The Foundation’s vision of an equitable South Africa is driven by our belief that a community of high impact responsible entrepreneurs will positively shape the economic, social and political landscape of our beloved country. We also know that this takes time and patience to bring to bear a transformed South Africa. It is in the hands of our beneficiaries to take up the challenge and it is our duty to empowering these bright sparks. However, this journey to empowerment is not a quick fix with short-term change but rather sustainable change and movement toward personal dignity and courage.

The Scholar Development Programme comprises of various interventions of which the National Development Camp is one. It is a pitstop in our Scholars’ journey toward growing themselves and their entrepreneurial mindset in preparation of the Fellowship opportunity. In his book, Seven Habit of Highly Effective People, Stephen Covey say that personal victory leads to public victory and this means knowing yourself equals winning in the game of life. For this reason, one of the core foci of the Development programme is Personal Mastery. In support of this we hosted Personal Mastery sessions dealing with identity, choice and diversity which highlighted the challenges Scholars navigate daily. Scholars identified with diverse issues such as not fitting in and the fear of being different among other. These sessions also saw Scholars emboldened toward personal change and the roots of transformation evident in their reflection on the transformative power of the sessions.

One of the broader aims of the Foundation is to build a community of like-minded individuals who may affect future change. The Fellowship host Jamboree, a space where Candidate Fellows can grow their entrepreneurial muscle and pitch their ideas to a cohort of their peers. The Scholars were given the opportunity to be a part of Jamboree, gaining direct access to Candidate Fellows and Association members. Among the Candidate Fellows Scholars also met up with Scholar Alumni who had made the transition into the Fellowship programme. A handful of Scholars also took some time to pitch their ideas at the Jamboree.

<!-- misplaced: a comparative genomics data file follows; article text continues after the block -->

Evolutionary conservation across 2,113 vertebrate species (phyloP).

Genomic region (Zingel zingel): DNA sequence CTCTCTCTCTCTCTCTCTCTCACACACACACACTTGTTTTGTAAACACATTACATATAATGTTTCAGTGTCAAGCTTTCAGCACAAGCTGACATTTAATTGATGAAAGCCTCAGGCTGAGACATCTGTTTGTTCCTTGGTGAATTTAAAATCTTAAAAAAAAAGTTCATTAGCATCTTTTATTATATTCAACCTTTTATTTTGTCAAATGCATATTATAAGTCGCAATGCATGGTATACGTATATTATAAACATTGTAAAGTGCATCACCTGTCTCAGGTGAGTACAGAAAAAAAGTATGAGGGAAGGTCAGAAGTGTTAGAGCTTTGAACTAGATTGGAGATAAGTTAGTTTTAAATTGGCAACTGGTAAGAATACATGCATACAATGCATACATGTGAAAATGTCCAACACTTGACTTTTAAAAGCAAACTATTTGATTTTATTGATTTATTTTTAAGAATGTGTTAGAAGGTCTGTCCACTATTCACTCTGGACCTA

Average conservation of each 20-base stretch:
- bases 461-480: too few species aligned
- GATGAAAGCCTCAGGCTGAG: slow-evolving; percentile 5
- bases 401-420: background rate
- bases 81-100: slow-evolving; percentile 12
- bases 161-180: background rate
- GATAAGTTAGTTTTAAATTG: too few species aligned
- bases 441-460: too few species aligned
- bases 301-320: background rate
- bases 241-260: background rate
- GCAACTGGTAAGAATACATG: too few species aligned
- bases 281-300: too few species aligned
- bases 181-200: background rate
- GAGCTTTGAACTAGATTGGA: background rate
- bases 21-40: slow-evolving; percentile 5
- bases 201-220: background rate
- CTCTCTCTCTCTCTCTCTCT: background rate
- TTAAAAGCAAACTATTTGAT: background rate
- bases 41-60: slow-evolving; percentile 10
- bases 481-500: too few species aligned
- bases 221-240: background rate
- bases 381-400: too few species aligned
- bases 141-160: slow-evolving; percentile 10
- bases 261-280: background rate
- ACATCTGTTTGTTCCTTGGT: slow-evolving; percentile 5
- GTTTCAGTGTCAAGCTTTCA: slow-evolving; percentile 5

Finally, the Scholars were taken on a journey that explored the concept of entrepreneurial mindsets. They were given scope to ideate, present, design and prototype a response to the challenges outlined in the National Development Plan (NDP). To give context to how young South Africans are addressing issues related to the NDP Scholar used Dadewethu, a social entrepreneurial business, who provides solutions for the lack of support for females at the university campus of UCT (University of Cape Town) as a live case study. Scholars then had an opportunity to experience bringing their ideas to life at the Maker-Space in Observatory, Cape Town giving them the opportunity to apply their understanding of entrepreneurial mindset in a live simulation.

There was a general sense that this Development Camp galvanised Scholars resolve to remain connected to the Foundation pipeline.